The defense filed a motion to dismiss or, in the alternative, for summary judgment, countering the complaint with a video recording (no audio) of the incident and an audio recording of Officer Rogers' radio transmission. The government had provided Smith with copies of these recordings while his criminal case was pending and Smith's complaint in this case relied on some of this material. The audio recording, which triggered Smith's arrest, contradicted what Smith alleged in his complaint, as he later admitted. Smith, 121 F. Supp. 3d at 116 n.2. Officer Rogers did not report on the audiotape that Smith's car hit him. In the recording, Officer Rogers stated that Smith “intentionally almost struck this officer.” Audio tape: U.S. Capitol Police Dispatch (Nov. 5, 2009). The video also contradicted Smith's complaint. It shows Officer Rogers, in full uniform, turning away from Smith's car and walking back toward his duty post. At this moment, the video “captured Smith looping around and pulling away aggressively ․ [clearly showing] that Smith drove the car toward [Officer] Rogers, and that the passenger side of Smith's car was close to [Officer] Rogers when the car passed by.” Smith, 121 F. Supp. 3d at 115-16. Smith pulled away from the driveway “much faster than he pulled in, and ․ drove in the confined area aggressively and at a higher rate of speed than either of the two vehicles that had entered the checkpoint” during the encounter. Id. at 120-21.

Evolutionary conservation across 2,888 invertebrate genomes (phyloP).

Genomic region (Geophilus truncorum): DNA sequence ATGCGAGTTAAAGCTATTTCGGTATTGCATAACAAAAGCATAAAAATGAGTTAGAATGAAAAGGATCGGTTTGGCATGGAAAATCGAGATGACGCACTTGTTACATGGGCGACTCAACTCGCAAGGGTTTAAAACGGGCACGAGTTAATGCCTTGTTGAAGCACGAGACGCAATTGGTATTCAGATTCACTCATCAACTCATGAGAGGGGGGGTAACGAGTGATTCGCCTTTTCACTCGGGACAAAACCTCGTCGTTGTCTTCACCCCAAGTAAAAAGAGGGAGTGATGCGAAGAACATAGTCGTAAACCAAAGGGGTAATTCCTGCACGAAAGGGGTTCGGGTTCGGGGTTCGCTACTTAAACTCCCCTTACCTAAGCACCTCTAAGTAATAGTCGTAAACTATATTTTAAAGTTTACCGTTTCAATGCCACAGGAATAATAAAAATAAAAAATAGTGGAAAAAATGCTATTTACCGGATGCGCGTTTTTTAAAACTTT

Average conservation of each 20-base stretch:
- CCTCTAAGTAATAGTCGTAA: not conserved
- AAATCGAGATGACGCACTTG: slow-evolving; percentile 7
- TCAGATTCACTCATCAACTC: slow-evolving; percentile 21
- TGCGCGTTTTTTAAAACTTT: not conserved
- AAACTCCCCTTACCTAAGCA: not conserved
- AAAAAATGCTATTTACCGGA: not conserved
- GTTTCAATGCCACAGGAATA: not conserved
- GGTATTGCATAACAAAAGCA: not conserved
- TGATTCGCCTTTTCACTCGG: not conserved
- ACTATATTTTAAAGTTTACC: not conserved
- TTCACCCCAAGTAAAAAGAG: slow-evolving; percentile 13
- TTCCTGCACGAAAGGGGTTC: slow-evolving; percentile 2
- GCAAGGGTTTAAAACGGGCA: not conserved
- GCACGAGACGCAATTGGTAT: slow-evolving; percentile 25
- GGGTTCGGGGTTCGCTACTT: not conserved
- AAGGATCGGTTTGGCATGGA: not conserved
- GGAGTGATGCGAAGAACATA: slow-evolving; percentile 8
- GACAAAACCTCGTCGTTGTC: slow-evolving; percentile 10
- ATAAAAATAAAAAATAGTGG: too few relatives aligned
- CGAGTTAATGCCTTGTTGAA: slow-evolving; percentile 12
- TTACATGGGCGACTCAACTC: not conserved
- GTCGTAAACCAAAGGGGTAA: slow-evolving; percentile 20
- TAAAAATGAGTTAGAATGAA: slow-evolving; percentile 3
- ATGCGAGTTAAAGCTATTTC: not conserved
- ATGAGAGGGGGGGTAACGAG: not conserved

Smith sued under the Federal Tort Claims Act, 28 U.S.C. §§ 1346(b), 2674, in his action against the United States, and pursuant to Bivens v. Six Unknown Named Agents of Federal Bureau of Narcotics, 403 U.S. 388, 389 (1971), in his Fourth Amendment claim against the officers. Under District of Columbia law, simple assault has three elements: “(1) an act on the part of the accused (which need not result in injury); (2) the apparent present ability to injure the victim at the time the act is committed; and (3) the intent to perform the act which constitutes the assault at the time the act is committed.” Ruffin v. United States, 642 A.2d 1288, 1295 (D.C. 1994). Physical contact is not required. As to assault with a dangerous weapon, the dangerous weapon can be a vehicle. See Frye v. United States, 926 A.2d 1085, 1096-97 (D.C. 2005). As to assault on a police officer, there is the added element “that the defendant knew or should have known the victim was a police officer.” In re J.S., 19 A.3d 328, 330 (D.C. 2011) (internal quotation marks eliminated).